Silk Postcard Collection

Accession Number RC00688
Collection type Published Collection
Record type Collection
Item count 1454
Object type Postcard
Maker Various
Date made 1914-1919
Conflict First World War, 1914-1918

The Australian War Memorial has a collection of over 1000 woven, printed and embroidered silk postcards from the First World War, 1914-18. The majority of the collection are embroidered postcards. With a small number of the collection being woven or printed silk postcards. The themes covered include: Australian Themes, woven and printed silk postcards, general greetings, greetings to relatives, silk postcards embroidered Wife / Darling or Mother, Sister, birthday greetings, Christmas and New Year, units and camps, flags, France and Belgium. It also includes the following personal collections, L.W. Artlett Collection, Cpl S.H. Deakin Collection, Cpl E.E. Payne Collection, McCaw Collection, Druery Collection, E.E. Croft Collection, Bray Collection, Grace Day Collection, Rose Collection, Dulcie Whyte [nee Smith] Collection, Heazle Collection, Thompson Collection, Farrar Collection, Pritchard Collection, Maddigan Collection, and Thornton Collection.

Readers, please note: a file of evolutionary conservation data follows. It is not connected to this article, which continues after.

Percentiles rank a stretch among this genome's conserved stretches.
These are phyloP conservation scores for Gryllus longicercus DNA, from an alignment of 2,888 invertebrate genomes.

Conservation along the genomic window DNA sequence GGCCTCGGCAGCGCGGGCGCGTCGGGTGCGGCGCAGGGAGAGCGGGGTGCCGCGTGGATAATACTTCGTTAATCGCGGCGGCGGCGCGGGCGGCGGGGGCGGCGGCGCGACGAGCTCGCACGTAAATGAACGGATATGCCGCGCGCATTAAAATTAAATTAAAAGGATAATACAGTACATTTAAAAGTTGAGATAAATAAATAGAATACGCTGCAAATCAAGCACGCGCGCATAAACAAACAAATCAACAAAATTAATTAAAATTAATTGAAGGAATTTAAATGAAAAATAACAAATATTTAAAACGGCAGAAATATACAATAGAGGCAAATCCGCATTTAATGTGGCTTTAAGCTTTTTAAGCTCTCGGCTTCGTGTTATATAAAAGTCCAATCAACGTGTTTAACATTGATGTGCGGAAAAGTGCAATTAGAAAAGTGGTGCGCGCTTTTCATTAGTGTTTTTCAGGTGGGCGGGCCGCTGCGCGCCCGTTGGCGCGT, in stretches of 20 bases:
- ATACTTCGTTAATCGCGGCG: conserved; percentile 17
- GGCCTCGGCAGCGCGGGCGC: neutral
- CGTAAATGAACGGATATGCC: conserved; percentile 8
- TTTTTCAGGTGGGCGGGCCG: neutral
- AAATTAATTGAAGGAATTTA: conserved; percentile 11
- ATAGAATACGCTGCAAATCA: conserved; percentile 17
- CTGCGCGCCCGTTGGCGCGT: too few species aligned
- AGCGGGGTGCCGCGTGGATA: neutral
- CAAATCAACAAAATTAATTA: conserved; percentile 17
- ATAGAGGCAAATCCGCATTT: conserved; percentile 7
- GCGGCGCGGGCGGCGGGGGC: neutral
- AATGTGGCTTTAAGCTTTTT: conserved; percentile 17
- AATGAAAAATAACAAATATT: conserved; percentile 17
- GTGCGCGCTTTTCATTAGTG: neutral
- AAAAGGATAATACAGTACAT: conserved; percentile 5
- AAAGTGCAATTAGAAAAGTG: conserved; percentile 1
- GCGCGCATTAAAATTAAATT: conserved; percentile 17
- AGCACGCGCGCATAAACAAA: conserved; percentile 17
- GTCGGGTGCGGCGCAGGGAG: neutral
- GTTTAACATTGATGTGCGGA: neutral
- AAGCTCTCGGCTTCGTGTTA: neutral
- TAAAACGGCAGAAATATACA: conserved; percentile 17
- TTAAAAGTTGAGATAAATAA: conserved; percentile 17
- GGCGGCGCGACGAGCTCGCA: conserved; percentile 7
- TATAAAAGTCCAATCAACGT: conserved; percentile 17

History / Summary

Woven silk postcards were first produced in Krefeld, Germany in 1898 as a combination of printed postcards and large woven silk pictures, known as Stevengraphs. The early cards were woven on machines. Being machine made, the woven cards always maintained a high standard.

Embroidered silk postcards were first made in 1900 for the Paris Exposition. The popularity of silk postcards peaked during the First World War 1914 - 1918. A thriving cottage industry began around 1915 and the quality of the early silks was quite high. However later, to satisfy demand, the workmanship was often not quite as high.

Postcard companies began to employ women to produce silks on a rough assembly line basis. The cards were generally hand embroidered on strips of silk mesh with as many as 25 on a strip. They were mostly embroidered by French women in their homes and then sent to the factories for cutting and mounting on postcards.

Some postcards were made with little envelopes which could contain a smaller card with a sentimental message.

Production continued steadily through World War I, declining substantially in 1919, until ending around 1923. An estimated 10,000,000 hand made cards were produced from 1915 to 1919.

Several themes became popular. The main themes were:

Souvenirs of France and Belgium
Souvenirs of the war
Regimental badges and crests

In the 1930s and during the Second World War, machine made cards were produced which were simpler and plainer and with less variations. They never gained the popularity of their WW1 predecessors.